Rare Blue Macaws to Go On Display at Jurong Bird Park in November

The Spix's macaw is the smallest species in the blue macaw family and distinguished by it grey-blue plumage.
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Believed to be extinct in the wild, the critically endangered Spix’s macaw will soon make its debut at the Jurong Bird Park. Also known as the little blue macaw, the Spix’s macaw is the smallest in the family of blue macaws and the same species that inspired the Rio animated movies.

Home to the Three Remaining Species of Blue Macaws

The endangered Lear's macaw has a bright yellow eye ring and green-tinged cobolt blue plumage.
The endangered Lear’s macaw has a bright yellow eye ring and green-tinged cobolt blue plumage.

Together with the Spix’s macaw, another endangered species of blue macaws, the Lear’s macaw, will also be introduced to Jurong Bird Park.

There are only just over 100 Spix’s macaws under human care worldwide. Jurong Bird Park will receive two Spix’s macaws and four Lear’s macaws. They will go on display from end November 2017 onwards.

Currently, Jurong Bird Park already has one species of blue macaws, the Hyacinth macaw.

READ: Get Your Kids Outdoors & Learning Practical Skills in Nature

With the introduction of the Spix’s macaws and Lear’s macaws, Jurong Bird Park will be the only public zoo in the world where visitors can view all three extant species of blue macaws.

The last member of the blue macaw family, the Glaucous macaw has not been seen since the 1960s and is believed to be extinct.

Playing a Part to Protect Blue Macaws

This initiative follows Jurong Bird Park’s July 2016 Memorandum of Agreement with the Ministry of the Environment of Brazil, the Chico Mendes Institute for Biodiversity Conservation, the Al Wabra Wildlife Preservation, the Association for the Conservation of Threated Parrots, Parrots International and Fazenda Cachoeira to provide funding and support to establish a viable population of Spix’s macaws under human care and eventually return them to the wild.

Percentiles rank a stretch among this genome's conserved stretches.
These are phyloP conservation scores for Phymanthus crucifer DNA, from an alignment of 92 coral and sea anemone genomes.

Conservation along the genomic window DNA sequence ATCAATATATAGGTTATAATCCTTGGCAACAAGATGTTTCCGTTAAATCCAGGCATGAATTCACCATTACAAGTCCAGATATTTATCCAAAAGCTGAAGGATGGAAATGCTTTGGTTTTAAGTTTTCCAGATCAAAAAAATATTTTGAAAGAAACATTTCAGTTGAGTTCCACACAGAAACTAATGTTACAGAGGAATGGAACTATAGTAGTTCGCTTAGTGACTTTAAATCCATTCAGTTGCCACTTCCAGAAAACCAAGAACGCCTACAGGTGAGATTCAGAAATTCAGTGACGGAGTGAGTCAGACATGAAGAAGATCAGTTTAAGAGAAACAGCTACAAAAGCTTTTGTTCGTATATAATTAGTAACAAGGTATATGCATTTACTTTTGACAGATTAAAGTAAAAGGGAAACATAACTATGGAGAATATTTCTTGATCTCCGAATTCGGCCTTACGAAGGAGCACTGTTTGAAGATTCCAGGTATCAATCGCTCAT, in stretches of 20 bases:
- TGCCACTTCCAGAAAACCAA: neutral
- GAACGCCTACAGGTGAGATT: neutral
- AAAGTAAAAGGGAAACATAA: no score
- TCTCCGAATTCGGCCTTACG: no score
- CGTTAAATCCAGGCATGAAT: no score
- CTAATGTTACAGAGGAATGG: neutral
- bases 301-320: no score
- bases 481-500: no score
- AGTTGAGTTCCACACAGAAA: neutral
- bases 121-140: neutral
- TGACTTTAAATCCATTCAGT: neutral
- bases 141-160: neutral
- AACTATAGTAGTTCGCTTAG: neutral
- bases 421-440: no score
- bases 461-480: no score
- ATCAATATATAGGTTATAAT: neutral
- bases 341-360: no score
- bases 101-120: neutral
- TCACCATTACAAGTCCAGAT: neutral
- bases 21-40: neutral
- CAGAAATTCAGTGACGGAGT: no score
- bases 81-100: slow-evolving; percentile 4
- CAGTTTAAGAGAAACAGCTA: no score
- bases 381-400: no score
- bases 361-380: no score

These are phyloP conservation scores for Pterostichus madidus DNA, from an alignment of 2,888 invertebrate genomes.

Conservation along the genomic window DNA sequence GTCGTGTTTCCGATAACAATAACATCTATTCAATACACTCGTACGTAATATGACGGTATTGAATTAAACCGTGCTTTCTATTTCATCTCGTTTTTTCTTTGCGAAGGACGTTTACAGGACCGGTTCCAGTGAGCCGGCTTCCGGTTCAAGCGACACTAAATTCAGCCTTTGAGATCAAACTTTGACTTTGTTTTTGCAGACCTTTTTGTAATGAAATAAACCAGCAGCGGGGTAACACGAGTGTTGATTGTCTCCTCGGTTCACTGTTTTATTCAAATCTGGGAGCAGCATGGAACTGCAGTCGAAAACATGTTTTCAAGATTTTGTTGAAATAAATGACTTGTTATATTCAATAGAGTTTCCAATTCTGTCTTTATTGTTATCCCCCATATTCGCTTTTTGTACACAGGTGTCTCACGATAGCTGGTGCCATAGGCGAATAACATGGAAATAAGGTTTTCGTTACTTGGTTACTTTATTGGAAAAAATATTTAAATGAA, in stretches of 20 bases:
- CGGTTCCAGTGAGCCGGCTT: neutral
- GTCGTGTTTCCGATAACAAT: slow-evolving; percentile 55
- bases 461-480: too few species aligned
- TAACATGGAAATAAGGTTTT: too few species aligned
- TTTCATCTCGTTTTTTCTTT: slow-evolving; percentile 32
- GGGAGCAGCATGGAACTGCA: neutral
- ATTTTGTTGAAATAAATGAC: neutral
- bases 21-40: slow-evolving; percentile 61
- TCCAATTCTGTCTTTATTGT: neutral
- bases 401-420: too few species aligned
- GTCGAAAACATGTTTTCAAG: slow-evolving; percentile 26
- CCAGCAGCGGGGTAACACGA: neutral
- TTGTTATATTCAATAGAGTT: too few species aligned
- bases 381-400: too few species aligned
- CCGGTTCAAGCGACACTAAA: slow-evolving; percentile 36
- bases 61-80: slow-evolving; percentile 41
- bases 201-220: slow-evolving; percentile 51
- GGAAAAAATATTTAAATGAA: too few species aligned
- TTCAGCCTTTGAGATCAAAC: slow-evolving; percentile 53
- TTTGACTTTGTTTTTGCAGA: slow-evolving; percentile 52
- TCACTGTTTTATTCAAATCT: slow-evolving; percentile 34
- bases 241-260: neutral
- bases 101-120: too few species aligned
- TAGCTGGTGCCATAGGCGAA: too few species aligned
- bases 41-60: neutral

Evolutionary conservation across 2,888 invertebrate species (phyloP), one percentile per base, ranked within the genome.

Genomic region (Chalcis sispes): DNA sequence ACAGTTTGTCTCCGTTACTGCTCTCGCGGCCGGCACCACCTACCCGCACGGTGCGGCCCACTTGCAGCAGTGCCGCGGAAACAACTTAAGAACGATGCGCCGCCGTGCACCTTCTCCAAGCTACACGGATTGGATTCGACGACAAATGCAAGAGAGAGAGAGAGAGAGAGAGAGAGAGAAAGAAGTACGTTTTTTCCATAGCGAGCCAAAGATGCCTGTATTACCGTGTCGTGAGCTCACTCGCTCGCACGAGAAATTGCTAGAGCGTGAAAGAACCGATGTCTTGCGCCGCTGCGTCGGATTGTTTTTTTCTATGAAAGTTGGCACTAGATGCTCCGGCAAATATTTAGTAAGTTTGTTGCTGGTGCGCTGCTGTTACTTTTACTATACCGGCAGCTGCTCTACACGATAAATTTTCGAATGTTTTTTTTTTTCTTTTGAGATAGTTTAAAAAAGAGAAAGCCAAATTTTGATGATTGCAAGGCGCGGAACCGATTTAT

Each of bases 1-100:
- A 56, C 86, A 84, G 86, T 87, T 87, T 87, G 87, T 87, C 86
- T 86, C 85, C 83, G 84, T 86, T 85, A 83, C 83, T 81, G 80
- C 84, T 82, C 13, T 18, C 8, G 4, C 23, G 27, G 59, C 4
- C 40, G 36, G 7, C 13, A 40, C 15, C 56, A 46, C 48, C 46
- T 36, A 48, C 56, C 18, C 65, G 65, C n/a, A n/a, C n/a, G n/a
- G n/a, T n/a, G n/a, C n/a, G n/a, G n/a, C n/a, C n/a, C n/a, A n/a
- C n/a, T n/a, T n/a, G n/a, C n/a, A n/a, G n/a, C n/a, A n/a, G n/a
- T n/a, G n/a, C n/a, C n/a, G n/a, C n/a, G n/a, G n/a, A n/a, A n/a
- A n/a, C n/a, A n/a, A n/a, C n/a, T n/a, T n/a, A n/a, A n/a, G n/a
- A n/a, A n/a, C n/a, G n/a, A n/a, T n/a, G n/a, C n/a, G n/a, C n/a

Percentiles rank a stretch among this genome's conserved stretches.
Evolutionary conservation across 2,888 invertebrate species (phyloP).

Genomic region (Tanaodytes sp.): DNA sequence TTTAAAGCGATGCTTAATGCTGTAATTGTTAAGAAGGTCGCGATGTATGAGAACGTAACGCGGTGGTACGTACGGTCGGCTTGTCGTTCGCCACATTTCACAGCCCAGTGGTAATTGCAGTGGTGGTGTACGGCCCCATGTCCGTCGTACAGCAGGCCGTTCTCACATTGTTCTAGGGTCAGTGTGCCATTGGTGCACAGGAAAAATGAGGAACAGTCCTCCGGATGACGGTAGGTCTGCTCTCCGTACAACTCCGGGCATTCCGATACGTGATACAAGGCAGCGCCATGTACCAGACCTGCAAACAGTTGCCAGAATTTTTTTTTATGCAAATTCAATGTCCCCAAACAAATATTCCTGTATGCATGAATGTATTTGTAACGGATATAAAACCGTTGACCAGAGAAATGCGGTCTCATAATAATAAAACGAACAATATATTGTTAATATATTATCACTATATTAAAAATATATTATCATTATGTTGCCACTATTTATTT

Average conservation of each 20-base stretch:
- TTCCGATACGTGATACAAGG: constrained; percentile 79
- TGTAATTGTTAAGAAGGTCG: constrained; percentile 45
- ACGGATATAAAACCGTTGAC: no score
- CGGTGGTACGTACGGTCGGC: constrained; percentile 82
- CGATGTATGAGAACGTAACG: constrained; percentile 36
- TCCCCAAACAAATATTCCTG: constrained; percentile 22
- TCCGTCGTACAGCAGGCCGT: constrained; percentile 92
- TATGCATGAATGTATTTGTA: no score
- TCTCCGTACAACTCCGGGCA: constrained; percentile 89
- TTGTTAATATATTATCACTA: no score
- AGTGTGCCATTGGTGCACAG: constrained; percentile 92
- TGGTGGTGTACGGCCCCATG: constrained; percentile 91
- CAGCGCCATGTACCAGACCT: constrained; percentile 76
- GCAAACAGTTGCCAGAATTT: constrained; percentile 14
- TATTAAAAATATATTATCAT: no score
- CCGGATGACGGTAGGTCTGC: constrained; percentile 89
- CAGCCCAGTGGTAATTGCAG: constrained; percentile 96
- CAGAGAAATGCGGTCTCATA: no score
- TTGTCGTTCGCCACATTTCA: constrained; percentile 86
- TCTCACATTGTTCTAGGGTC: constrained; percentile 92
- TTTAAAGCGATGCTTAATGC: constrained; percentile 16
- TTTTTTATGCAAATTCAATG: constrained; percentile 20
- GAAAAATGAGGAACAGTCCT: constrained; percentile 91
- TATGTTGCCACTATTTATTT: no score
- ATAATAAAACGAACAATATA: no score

The Ambassador of the Federative Republic of Brazil, His Excellency Flávio Soares Damico, said: “In 2017, we celebrate 50 years of diplomatic relations between Brazil and Singapore and we are very proud of the strong bilateral ties uniting us. Bringing both countries even closer together, we are happy to be part of the effort to introduce two birds native to Brazil to Jurong Bird Park—the Spix’s and Lear’s macaws. We look forward to the continuation of this initiative that will allow for the re-introduction of the two species in their natural habitat. This will be an important mark of this golden jubilee. Singapore has every reason to be proud of Wildlife Reserves Singapore’s commitment towards the protection and conservation of biodiversity. The macaws are in very good and able hands. I am sure that the public will enjoy this very welcome addition to the park.”

Mr Mike Barclay, Group CEO, Mandai Park Holdings, said: “The Spix’s and Lear’s macaws are excellent emblems of our commitment to do our part to protect and conserve global biodiversity. We are honoured to be a partner in this effort to bring the Spix’s macaw species back from the brink of extinction, with the eventual hope to reintroducing them to the wild. We are also deeply humbled by the confidence placed in us to care for these precious birds.”

READ: Get Your Kids Outdoors & Learning Practical Skills in Nature